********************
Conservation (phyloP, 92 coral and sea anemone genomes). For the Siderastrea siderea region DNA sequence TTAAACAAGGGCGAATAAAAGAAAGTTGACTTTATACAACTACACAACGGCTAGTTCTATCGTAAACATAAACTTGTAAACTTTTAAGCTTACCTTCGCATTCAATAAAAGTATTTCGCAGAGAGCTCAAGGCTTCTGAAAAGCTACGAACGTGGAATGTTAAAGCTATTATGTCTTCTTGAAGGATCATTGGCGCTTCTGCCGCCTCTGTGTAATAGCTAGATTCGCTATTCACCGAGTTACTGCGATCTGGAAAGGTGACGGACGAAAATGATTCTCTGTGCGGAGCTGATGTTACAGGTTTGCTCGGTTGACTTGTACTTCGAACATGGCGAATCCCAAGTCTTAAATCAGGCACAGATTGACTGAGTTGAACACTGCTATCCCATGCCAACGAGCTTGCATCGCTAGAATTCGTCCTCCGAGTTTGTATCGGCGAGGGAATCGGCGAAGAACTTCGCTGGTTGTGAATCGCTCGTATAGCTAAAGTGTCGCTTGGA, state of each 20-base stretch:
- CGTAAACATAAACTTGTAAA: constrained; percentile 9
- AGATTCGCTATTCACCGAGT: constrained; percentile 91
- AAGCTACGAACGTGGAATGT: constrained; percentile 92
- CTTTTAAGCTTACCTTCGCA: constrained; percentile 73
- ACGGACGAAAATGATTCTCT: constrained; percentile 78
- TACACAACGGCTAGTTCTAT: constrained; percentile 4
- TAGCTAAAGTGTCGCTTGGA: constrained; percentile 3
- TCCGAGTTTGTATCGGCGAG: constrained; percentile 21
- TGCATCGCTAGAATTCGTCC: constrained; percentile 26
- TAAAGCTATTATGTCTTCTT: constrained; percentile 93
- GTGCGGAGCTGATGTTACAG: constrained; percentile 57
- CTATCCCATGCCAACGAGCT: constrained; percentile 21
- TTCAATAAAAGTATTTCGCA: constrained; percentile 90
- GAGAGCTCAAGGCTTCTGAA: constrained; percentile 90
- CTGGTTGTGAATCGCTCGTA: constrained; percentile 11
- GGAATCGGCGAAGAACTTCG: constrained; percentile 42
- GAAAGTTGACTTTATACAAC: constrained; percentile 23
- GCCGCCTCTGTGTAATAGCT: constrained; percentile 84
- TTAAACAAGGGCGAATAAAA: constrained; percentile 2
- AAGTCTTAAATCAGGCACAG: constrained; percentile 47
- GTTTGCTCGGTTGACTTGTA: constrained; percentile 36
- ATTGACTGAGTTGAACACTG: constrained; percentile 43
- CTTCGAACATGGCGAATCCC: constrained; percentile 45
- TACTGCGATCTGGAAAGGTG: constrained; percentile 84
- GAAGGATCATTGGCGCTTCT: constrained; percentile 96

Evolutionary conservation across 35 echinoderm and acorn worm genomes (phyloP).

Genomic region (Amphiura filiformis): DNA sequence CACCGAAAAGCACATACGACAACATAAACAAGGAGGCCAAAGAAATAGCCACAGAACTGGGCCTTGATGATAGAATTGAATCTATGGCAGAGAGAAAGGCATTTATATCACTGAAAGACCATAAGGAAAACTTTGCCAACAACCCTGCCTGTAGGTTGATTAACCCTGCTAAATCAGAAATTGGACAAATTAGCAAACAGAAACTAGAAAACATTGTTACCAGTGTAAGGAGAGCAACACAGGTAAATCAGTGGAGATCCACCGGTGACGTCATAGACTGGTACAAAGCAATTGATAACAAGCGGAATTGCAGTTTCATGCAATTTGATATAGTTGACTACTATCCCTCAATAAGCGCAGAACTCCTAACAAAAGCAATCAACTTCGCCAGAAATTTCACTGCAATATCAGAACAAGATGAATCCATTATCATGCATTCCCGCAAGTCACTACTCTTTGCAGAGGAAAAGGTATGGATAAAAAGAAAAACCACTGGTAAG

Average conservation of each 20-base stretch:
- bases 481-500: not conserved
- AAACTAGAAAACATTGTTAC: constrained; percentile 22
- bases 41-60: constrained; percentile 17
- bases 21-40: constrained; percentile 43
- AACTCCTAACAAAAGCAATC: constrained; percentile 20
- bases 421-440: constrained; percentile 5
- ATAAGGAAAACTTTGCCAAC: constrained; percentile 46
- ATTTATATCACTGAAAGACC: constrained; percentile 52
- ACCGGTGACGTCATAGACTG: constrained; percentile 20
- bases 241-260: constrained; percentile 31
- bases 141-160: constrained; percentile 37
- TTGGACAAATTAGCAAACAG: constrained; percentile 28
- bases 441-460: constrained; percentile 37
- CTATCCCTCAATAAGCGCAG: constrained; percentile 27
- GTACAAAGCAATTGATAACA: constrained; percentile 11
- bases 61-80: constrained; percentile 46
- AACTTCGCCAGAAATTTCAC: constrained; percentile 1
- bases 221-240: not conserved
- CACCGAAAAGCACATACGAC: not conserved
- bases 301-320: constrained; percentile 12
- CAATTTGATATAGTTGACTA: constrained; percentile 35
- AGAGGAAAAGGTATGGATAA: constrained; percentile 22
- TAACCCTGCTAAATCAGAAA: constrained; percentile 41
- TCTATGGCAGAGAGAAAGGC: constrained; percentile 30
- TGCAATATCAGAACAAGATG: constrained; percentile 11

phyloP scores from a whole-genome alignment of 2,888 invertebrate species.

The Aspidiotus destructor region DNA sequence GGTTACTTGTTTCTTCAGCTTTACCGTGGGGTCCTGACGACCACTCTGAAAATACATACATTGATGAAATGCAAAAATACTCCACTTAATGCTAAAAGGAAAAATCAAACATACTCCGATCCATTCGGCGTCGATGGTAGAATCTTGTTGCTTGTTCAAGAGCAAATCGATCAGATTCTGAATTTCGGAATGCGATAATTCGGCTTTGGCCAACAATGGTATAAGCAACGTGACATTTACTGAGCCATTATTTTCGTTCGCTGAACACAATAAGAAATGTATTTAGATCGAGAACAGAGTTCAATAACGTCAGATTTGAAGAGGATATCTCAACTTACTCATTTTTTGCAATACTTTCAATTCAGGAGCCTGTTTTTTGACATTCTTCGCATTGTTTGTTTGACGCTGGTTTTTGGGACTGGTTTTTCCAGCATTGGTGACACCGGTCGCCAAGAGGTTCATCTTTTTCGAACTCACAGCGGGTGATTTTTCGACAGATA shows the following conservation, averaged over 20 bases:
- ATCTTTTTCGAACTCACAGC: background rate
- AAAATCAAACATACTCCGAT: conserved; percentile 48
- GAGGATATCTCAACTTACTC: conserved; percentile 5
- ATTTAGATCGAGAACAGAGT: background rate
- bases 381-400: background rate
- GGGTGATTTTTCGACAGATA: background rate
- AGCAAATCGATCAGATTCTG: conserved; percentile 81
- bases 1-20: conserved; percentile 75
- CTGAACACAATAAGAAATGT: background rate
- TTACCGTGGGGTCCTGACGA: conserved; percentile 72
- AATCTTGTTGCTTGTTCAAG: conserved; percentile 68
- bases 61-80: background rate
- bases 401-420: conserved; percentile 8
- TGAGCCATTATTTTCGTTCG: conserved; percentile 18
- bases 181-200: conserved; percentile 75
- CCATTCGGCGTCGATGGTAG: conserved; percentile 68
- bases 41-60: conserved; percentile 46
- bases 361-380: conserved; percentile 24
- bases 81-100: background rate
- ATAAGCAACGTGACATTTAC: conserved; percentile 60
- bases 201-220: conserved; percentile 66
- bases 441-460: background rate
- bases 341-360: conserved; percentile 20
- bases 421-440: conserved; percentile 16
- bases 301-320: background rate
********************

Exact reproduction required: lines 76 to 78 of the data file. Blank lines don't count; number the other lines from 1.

- ATAAGCAACGTGACATTTAC: conserved; percentile 60
- bases 201-220: conserved; percentile 66
- bases 441-460: background rate